Monica Koechlein was awarded the Charles A. Rodefeld Award for Leadership in Philanthropy and the Community. The award honors the Foundation's founder, Charles Rodefeld, a person who moved quietly but steadily to help meet community needs. The Rodefeld Award recognizes Wayne County citizens and/or companies who have been there when agencies or organizations most needed them, who served faithfully, though without fanfare, and who have provided leadership and significant financial support over the years. Nominated by the both the Richmond Friends School and the Stamm Koechlein Family Foundation, Monica was recognized as a leader who has a true passion and interest in the community and one who works to build strong relationships between patrons of the arts and the Richmond Symphony Orchestra, where she serves as Executive Director. Additionally, she serves on the development committee for Richmond Friends School and helped develop the Scholarship Forward Initiative, a tuition assistance program.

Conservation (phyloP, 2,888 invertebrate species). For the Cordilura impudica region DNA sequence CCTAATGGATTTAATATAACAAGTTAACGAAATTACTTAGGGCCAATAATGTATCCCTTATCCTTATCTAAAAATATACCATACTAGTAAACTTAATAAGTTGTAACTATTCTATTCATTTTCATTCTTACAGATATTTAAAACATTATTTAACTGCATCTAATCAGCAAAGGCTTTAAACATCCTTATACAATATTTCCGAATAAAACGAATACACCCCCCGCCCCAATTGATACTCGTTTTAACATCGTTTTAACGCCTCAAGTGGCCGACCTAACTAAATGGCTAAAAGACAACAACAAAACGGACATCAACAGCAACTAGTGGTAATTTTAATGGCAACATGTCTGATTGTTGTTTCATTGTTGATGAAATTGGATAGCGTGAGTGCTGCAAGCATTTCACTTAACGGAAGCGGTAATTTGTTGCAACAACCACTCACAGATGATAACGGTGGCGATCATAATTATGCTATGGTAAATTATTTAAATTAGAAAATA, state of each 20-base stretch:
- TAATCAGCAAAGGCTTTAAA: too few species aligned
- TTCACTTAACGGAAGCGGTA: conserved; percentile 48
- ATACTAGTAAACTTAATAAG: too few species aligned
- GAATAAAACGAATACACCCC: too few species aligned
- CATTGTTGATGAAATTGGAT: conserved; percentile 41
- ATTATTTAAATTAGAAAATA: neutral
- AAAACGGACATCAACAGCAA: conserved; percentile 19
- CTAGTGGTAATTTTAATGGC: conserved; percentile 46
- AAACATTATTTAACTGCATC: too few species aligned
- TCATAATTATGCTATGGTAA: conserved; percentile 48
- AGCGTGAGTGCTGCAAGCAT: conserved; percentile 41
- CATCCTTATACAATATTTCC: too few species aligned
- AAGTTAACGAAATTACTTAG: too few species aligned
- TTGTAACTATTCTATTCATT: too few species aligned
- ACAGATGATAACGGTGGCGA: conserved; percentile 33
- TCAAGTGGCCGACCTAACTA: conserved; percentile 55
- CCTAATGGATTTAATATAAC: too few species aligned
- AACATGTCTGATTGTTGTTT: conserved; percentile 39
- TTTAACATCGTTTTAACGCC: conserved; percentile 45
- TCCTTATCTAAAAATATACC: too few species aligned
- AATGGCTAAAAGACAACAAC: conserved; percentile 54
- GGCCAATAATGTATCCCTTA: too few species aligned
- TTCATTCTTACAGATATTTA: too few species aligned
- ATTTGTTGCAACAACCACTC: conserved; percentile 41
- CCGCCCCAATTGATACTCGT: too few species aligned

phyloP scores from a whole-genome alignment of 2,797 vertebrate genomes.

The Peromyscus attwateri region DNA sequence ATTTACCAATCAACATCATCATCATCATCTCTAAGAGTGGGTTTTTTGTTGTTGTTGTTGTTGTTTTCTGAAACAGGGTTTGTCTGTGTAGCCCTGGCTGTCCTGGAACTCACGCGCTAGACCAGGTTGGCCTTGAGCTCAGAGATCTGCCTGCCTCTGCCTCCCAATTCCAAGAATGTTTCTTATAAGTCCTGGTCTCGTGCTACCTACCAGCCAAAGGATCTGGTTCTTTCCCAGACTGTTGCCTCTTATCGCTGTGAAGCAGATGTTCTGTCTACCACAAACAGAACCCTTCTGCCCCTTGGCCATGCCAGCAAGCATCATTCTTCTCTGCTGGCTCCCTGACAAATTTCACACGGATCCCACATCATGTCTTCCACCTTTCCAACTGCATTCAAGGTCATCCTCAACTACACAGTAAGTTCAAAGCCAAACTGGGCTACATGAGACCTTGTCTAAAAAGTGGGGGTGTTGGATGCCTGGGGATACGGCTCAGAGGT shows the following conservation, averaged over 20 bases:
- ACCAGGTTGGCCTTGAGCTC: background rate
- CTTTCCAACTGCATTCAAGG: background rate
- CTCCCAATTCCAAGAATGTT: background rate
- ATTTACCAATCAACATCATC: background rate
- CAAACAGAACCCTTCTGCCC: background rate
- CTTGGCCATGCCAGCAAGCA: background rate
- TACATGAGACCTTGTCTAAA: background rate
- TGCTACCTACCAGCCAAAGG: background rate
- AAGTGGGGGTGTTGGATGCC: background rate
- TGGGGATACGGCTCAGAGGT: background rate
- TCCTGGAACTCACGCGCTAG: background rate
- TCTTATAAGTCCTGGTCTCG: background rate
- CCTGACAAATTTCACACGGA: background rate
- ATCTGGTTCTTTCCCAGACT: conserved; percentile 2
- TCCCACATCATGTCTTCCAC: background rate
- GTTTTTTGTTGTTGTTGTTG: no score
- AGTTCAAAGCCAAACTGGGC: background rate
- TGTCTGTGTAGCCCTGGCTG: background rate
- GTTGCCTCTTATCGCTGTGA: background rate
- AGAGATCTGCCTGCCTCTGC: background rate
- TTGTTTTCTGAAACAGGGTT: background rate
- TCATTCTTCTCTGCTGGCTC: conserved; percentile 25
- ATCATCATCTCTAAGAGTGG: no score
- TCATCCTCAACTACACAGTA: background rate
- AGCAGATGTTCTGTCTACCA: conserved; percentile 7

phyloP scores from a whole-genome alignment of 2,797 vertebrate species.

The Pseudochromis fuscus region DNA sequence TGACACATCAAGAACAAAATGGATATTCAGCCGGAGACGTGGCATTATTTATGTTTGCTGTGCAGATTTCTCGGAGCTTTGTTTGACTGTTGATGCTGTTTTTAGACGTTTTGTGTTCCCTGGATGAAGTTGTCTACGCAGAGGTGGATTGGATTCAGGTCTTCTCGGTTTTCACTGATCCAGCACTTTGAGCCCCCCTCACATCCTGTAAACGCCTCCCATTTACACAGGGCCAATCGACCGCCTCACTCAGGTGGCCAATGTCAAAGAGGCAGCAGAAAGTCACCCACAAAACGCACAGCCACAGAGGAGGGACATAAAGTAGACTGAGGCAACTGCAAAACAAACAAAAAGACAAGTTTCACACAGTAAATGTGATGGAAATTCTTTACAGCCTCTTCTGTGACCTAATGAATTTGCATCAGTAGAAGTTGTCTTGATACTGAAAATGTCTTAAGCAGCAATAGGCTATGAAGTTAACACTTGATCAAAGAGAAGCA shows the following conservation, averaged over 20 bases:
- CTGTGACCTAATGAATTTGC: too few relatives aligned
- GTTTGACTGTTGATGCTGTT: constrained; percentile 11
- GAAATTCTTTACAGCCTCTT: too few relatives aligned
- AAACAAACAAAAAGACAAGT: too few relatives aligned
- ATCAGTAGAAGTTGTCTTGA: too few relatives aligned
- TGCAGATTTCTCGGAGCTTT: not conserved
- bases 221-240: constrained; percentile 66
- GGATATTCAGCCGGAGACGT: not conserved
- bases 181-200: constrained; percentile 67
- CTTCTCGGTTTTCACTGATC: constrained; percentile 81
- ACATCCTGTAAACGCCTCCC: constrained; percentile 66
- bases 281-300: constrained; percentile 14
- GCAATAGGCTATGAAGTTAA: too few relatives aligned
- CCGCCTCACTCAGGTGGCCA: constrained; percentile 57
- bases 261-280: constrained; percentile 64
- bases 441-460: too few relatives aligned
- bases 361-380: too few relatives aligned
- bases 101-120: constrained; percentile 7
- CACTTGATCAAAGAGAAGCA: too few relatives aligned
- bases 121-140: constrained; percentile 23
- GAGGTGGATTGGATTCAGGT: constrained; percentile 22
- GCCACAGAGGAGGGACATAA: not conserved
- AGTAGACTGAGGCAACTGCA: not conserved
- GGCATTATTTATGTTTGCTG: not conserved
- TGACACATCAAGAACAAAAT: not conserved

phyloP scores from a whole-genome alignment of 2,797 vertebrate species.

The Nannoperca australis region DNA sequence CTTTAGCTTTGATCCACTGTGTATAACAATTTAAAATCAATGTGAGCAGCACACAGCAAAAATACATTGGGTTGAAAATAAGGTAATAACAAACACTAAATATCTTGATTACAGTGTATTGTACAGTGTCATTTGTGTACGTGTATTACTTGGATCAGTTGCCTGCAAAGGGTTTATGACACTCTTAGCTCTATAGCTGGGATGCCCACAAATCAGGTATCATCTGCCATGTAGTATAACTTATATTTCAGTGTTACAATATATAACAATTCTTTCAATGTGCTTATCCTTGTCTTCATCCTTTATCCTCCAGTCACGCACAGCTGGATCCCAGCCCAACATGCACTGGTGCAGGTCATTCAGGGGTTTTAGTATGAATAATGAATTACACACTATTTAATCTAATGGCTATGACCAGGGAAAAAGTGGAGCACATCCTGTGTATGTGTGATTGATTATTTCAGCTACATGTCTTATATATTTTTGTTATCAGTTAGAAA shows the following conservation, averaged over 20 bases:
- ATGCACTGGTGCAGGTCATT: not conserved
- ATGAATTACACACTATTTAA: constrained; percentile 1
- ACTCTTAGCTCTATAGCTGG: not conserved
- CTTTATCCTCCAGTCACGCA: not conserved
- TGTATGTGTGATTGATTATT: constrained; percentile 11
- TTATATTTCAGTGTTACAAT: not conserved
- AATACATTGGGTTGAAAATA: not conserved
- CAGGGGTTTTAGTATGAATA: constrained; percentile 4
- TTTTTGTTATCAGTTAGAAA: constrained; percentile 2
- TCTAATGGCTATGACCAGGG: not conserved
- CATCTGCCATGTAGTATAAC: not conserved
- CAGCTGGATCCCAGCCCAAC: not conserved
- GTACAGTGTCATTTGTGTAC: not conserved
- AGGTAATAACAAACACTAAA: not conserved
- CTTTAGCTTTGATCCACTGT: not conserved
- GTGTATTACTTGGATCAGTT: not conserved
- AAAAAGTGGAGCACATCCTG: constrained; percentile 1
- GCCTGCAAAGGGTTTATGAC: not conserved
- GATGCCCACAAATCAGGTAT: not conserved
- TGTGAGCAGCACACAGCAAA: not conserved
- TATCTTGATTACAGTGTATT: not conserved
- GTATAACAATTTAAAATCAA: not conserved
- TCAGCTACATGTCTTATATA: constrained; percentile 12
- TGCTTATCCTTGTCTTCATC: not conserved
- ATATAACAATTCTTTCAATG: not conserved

Indiana University East Vice-Chancellor of External Affairs, Jason Troutwine, said of Monica: "Her greatest service and gift to our community is what she does outside of her role with Stamm Koechlein Family Foundation and the Richmond Symphony Orchestra. She is a quiet leader. She encourages people along their path by creating training and networking opportunities. She champions young professionals by introducing them to new partners or mentors. She looks for opportunities to make Wayne County better and motivates others to share in the vision...and then, steps back from the spotlight. Monica embodies the very spirit of the Rodefeld award."